I told you about that nifty hack for importing basic 3D objects created in Vive's Tilt Brush into the social VR world of High Fidelity, and now HiFi user XaosPrincess has gone the next step up: Creating a costume in Tilt Brush, then importing that to actually wear on her High Fidelity avatar. (And a pretty smashing ballroom gown at that.)
"I imported an object-file of my avatar's body into Tilt Brush and painted the dress onto it using the mirror mode," she tells me. "Then I exported the finished dress as an FBX and imported it to the Blender session I exported the avatar's body from. In Blender I adjusted the dress to the avatar making sure it's measurements, rotation and pivot point had the same specifications as the avatar. After a bit of cosmetic tweaking (deleting some vertices and bending others) I transferred the weights from my avatar's body to the dress. Then I exported the whole avatar including the dress as an FBX again and imported it into High Fidelity."
Whew. You can read her even more detailed and illustrated tutorial here. As with the 3D model created in VR and then printed in real life, this is another example of virtual reality technology reviving talents associated with old school, non-digital arts:
"What I really love about creating in Tilt Brush is the fact that with all this ever more advancing technology of VR we get back to working with our hands again," as Xaos puts it. "And of course the 'meta effect' of creating something to wear in VR within VR itself is quite mind-blowing too... it takes you back to working with your hands, to craftsmanship in its original sense.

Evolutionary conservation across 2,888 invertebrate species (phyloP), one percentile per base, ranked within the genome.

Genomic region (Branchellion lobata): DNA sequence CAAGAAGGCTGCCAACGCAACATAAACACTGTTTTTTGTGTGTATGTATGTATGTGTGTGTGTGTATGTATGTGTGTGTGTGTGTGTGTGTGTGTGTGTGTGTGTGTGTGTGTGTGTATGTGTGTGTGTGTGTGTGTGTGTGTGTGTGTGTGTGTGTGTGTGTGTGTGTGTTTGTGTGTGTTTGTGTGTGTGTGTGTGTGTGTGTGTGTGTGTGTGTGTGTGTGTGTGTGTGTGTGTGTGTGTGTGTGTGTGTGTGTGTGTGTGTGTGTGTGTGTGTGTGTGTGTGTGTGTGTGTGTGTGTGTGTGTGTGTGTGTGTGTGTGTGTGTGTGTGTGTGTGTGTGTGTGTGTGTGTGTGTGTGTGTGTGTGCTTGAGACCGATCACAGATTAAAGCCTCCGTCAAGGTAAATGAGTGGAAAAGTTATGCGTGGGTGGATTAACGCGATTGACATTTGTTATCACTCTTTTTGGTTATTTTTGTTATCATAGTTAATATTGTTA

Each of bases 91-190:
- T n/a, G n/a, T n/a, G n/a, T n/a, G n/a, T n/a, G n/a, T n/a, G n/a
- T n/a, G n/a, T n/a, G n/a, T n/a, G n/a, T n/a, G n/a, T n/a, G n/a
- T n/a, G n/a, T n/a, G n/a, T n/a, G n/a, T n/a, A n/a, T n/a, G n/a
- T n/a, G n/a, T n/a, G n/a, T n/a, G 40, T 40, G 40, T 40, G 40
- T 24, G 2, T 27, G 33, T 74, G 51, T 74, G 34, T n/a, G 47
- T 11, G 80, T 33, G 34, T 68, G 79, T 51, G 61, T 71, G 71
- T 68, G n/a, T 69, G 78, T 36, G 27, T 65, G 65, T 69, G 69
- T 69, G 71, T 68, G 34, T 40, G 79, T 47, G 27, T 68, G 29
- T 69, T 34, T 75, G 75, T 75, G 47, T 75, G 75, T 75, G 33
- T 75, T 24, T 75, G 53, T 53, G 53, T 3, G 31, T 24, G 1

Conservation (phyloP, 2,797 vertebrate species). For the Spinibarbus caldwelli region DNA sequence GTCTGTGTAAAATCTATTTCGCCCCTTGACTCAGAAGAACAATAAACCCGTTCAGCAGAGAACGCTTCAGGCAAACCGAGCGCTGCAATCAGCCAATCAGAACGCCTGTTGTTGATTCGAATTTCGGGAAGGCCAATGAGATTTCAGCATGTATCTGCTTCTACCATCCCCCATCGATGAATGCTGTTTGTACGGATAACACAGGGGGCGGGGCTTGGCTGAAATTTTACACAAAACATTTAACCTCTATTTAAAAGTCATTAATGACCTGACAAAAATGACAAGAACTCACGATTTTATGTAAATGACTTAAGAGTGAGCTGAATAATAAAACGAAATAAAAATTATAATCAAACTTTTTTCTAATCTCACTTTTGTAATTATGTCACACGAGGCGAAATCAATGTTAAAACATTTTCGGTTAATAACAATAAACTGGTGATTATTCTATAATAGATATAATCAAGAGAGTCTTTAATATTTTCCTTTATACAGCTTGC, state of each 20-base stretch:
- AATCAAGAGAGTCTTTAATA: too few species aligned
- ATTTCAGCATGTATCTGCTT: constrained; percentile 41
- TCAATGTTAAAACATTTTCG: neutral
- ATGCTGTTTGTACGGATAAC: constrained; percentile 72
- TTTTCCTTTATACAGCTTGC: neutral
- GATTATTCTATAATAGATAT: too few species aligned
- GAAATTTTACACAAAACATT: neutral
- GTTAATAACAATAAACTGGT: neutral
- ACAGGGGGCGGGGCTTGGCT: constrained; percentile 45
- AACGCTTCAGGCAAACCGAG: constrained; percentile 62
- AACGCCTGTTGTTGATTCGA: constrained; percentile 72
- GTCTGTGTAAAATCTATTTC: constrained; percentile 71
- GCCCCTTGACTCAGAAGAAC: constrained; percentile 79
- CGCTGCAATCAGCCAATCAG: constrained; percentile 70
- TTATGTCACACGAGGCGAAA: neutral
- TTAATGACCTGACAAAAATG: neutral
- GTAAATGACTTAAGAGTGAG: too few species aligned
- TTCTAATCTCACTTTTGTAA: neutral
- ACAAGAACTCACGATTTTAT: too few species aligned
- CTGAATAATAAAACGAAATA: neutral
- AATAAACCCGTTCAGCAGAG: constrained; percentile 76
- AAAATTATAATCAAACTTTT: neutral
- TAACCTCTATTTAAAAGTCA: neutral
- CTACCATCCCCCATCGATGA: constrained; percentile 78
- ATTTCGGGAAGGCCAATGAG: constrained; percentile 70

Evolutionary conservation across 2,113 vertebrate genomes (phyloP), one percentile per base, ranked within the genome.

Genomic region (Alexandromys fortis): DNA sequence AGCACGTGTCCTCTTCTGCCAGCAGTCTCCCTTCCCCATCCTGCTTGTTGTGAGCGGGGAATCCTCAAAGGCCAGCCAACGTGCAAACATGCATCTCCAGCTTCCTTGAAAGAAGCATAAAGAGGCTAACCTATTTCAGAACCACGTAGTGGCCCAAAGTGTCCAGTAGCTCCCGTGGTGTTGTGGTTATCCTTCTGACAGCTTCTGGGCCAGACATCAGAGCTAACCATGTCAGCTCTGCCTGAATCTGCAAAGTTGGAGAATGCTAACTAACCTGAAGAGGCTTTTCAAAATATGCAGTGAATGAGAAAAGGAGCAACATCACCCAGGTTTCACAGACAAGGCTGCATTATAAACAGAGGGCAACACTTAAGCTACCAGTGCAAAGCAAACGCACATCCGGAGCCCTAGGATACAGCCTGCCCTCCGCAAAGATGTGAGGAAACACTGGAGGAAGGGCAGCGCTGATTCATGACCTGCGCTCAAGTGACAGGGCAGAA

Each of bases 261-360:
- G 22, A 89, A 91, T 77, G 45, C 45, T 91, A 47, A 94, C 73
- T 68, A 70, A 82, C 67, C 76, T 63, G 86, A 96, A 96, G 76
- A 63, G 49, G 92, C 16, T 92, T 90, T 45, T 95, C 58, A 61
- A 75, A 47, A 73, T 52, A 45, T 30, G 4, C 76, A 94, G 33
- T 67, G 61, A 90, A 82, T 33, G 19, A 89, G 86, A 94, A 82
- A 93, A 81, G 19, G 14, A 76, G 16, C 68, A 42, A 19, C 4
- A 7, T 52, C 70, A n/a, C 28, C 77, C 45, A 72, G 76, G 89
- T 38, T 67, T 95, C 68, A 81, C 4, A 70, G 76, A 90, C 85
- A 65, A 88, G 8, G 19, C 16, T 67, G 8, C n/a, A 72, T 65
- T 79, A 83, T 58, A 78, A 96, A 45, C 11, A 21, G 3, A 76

"As in for instance goldsmithing or painting, also in Tiltbrush your main focus is on doing the perfect hand movement at the right time, is what makes it a kind of sensual experience and this is great fun.
"Also the outcome is a much more organic one than what you would get from a 3D platform. Say I'd done the contra-rotating waves of the dress' structured skirt in Blender, I probably couldn't have helped but let Blender calculate them in a very precise, symmetrical, re-occuring, etc. way. The result would probably have been very polished, but would always have shown that the dress in fact had rather been calculated than made by hand. It's precisely these 'flaws' of your body (as opposed to a robot) not being able reproduce calculated movements on the point that give these VR-creations a 'natural touch' and thus let them look very original and individual."
I'm still not convinced high-end VR is destined for a mass market, but I'm also fully convinced we'll see many more interesting use cases like this in coming years.
Hat tip: Michelle Osorio.